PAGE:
The Monarch has become ill after her direct contact with her eldest son and heir, Carlos, was confirmed.
Carlos, Camila…, finally, also Queen Elizabeth. Buckingham Palace confirmed this Sunday that the British monarch has tested positive for Covid-19. She had feared for her health since the middle of the month, when her heir, Prince Charles, caught the virus for the second time since the official start of the pandemic in the UK two years ago. Earlier that week she had visited her mother at Windsor Castle, her favorite residence near central London and her almost permanent abode in recent times.
The queen had “mild symptoms, like a cold” when the infection was announced and will be under medical observation, according to her spokesmen. However, she will continue to carry out “light tasks” from her official schedule at the more leisurely pace that she has adopted in the last quarter. Isabel II turns 96 in April and has suffered a series of ailments throughout the winter, including hospitalization for one night, which forced him to temporarily suspend her public activities. Even so, during the convalescence of a diagnosis that was not made public, she participated in events by electronic connection.
“Well, you see, I can’t move,” he told a recent visitor, pointing to his leg and the cane that supports him. It was the first face-to-face audience in a long season that the sovereign attended in Windsor. Prince Charles and his grandson William, among other family members, share routine state functions, such as investitures or diplomatic receptions. She has rarely attended an official event alone since the death of her husband Philip, the Duke of Edinburgh, in 2021.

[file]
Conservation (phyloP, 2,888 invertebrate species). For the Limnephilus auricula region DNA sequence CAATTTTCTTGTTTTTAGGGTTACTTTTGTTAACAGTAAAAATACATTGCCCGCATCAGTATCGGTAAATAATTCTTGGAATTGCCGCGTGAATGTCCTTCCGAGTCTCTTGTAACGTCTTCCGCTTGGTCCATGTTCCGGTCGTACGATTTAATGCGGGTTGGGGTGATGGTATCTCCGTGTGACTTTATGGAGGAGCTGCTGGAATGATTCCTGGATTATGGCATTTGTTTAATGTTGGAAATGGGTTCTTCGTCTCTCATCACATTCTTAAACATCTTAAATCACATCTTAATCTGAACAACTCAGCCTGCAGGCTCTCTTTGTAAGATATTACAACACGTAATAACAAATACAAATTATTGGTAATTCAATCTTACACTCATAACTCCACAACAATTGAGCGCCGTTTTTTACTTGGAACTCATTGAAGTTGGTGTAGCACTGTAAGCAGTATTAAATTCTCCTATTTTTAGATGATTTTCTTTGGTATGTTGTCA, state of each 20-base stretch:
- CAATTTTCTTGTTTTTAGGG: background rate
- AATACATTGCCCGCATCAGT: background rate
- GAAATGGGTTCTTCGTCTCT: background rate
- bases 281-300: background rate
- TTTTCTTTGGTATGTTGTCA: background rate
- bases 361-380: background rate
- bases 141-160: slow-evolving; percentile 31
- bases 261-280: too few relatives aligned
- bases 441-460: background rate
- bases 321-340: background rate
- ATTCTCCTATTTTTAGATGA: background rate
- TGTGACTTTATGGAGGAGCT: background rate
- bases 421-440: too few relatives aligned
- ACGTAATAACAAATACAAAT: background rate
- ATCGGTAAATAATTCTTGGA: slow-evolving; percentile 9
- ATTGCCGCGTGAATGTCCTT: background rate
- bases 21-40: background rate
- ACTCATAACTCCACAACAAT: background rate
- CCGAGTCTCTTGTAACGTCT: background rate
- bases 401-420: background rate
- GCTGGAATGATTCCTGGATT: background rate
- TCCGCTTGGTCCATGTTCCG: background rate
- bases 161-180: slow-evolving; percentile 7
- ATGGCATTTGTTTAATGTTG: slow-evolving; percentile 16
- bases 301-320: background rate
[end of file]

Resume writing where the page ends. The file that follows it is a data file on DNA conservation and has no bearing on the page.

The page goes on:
Elizabeth celebrates this year the 70th anniversary of her reign, the Platinum Jubilee. The positive for covid has once again triggered fears that it will be necessary to cancel part of the celebration program, which ranges from popular festivals in June to meetings with representatives of other monarchies, including the Spanish, and religious services.
The palace announcement coincides with the planned publication, this Monday 21, of the Government’s strategy “to live with covid”. The Prime Minister, Boris Johnson, advanced in Parliament his intention to lift all the legal rules that have been imposed to date to contain the spread of the original virus and its contagious variants, such as the delta, initially detected in England, and the ómicron, which is still active throughout the country. On Saturday, 34,277 cases of coronavirus were registered and a cumulative total of 317,293 in seven days, with a decrease of 24.6% compared to the previous week.
Johnson intends to abolish the quarantine for people who, like the queen, contract covid. It is one of the few legal restrictions still in force and its elimination is opposed by scientists from the WHO, as well as doctors and academics located in the United Kingdom. The opposition also considers it “premature” to lift the requirement that allows those infected not to go to work, school or the supermarket during the first five days of the result. The end of free tests is also mentioned among the likely controversial measures of the conservative president’s new plan to say goodbye to the pandemic.